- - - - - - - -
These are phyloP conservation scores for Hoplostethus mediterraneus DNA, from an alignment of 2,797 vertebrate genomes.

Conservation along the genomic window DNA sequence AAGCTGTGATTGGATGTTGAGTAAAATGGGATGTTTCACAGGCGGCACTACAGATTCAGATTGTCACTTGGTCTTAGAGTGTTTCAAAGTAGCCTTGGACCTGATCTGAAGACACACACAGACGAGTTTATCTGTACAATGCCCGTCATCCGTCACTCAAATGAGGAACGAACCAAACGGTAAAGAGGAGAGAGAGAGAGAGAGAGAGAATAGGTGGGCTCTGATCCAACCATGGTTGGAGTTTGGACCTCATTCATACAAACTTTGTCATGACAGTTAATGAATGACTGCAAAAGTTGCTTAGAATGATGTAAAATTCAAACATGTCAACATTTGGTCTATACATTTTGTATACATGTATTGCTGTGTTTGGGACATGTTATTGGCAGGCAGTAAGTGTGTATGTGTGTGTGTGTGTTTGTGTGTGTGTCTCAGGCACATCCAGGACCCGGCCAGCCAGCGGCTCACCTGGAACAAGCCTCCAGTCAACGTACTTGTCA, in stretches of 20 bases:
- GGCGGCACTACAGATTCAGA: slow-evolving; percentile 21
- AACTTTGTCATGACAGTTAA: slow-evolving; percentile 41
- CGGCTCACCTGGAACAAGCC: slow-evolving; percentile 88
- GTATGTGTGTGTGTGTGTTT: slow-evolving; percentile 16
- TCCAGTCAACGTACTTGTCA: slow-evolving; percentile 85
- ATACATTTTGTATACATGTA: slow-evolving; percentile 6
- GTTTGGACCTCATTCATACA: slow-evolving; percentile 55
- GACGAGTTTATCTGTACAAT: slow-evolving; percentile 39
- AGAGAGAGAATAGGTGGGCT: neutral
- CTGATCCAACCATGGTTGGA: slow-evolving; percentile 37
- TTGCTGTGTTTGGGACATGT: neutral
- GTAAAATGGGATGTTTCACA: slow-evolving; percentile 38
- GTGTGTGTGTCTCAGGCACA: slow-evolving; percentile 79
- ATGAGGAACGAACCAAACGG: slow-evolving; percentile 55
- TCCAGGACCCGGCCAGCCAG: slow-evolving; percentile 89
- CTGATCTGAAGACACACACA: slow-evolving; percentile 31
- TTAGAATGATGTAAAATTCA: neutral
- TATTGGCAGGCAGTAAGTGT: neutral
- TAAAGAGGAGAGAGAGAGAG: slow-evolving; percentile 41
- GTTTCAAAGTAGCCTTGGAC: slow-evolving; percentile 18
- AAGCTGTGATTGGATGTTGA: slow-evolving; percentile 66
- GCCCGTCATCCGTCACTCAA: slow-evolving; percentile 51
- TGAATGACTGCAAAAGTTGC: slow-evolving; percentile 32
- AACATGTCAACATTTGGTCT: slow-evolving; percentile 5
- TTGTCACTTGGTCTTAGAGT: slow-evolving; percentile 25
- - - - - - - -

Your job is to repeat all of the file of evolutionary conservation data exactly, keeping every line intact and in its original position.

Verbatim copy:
These are phyloP conservation scores for Hoplostethus mediterraneus DNA, from an alignment of 2,797 vertebrate genomes.

Conservation along the genomic window DNA sequence AAGCTGTGATTGGATGTTGAGTAAAATGGGATGTTTCACAGGCGGCACTACAGATTCAGATTGTCACTTGGTCTTAGAGTGTTTCAAAGTAGCCTTGGACCTGATCTGAAGACACACACAGACGAGTTTATCTGTACAATGCCCGTCATCCGTCACTCAAATGAGGAACGAACCAAACGGTAAAGAGGAGAGAGAGAGAGAGAGAGAGAATAGGTGGGCTCTGATCCAACCATGGTTGGAGTTTGGACCTCATTCATACAAACTTTGTCATGACAGTTAATGAATGACTGCAAAAGTTGCTTAGAATGATGTAAAATTCAAACATGTCAACATTTGGTCTATACATTTTGTATACATGTATTGCTGTGTTTGGGACATGTTATTGGCAGGCAGTAAGTGTGTATGTGTGTGTGTGTGTTTGTGTGTGTGTCTCAGGCACATCCAGGACCCGGCCAGCCAGCGGCTCACCTGGAACAAGCCTCCAGTCAACGTACTTGTCA, in stretches of 20 bases:
- GGCGGCACTACAGATTCAGA: slow-evolving; percentile 21
- AACTTTGTCATGACAGTTAA: slow-evolving; percentile 41
- CGGCTCACCTGGAACAAGCC: slow-evolving; percentile 88
- GTATGTGTGTGTGTGTGTTT: slow-evolving; percentile 16
- TCCAGTCAACGTACTTGTCA: slow-evolving; percentile 85
- ATACATTTTGTATACATGTA: slow-evolving; percentile 6
- GTTTGGACCTCATTCATACA: slow-evolving; percentile 55
- GACGAGTTTATCTGTACAAT: slow-evolving; percentile 39
- AGAGAGAGAATAGGTGGGCT: neutral
- CTGATCCAACCATGGTTGGA: slow-evolving; percentile 37
- TTGCTGTGTTTGGGACATGT: neutral
- GTAAAATGGGATGTTTCACA: slow-evolving; percentile 38
- GTGTGTGTGTCTCAGGCACA: slow-evolving; percentile 79
- ATGAGGAACGAACCAAACGG: slow-evolving; percentile 55
- TCCAGGACCCGGCCAGCCAG: slow-evolving; percentile 89
- CTGATCTGAAGACACACACA: slow-evolving; percentile 31
- TTAGAATGATGTAAAATTCA: neutral
- TATTGGCAGGCAGTAAGTGT: neutral
- TAAAGAGGAGAGAGAGAGAG: slow-evolving; percentile 41
- GTTTCAAAGTAGCCTTGGAC: slow-evolving; percentile 18
- AAGCTGTGATTGGATGTTGA: slow-evolving; percentile 66
- GCCCGTCATCCGTCACTCAA: slow-evolving; percentile 51
- TGAATGACTGCAAAAGTTGC: slow-evolving; percentile 32
- AACATGTCAACATTTGGTCT: slow-evolving; percentile 5
- TTGTCACTTGGTCTTAGAGT: slow-evolving; percentile 25